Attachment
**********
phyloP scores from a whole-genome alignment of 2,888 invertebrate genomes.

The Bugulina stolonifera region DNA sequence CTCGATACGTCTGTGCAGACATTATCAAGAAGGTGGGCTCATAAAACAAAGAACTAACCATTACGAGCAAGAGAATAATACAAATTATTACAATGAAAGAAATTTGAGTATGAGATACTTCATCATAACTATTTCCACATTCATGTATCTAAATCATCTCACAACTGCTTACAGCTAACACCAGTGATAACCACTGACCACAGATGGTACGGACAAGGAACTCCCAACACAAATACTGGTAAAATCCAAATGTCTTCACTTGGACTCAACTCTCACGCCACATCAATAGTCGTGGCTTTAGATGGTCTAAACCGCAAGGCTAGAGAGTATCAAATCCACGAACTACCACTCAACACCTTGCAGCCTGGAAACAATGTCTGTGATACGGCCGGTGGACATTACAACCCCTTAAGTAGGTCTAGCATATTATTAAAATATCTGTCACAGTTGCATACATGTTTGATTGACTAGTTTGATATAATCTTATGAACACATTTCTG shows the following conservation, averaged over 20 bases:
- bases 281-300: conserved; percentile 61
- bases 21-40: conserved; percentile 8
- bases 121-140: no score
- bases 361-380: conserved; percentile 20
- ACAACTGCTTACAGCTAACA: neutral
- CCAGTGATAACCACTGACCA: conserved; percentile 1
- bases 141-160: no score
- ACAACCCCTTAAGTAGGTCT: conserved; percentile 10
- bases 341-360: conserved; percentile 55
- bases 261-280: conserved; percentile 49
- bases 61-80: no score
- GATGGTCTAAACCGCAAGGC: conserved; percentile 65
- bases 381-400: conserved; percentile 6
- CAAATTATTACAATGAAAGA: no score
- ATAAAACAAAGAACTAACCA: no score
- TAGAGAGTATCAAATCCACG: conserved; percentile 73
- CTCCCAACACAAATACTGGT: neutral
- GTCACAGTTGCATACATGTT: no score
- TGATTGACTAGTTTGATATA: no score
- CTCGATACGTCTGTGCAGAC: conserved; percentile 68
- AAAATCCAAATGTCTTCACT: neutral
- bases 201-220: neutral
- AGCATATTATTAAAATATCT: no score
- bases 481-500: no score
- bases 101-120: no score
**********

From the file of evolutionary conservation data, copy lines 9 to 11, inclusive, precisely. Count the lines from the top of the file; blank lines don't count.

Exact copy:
- bases 141-160: no score
- ACAACCCCTTAAGTAGGTCT: conserved; percentile 10
- bases 341-360: conserved; percentile 55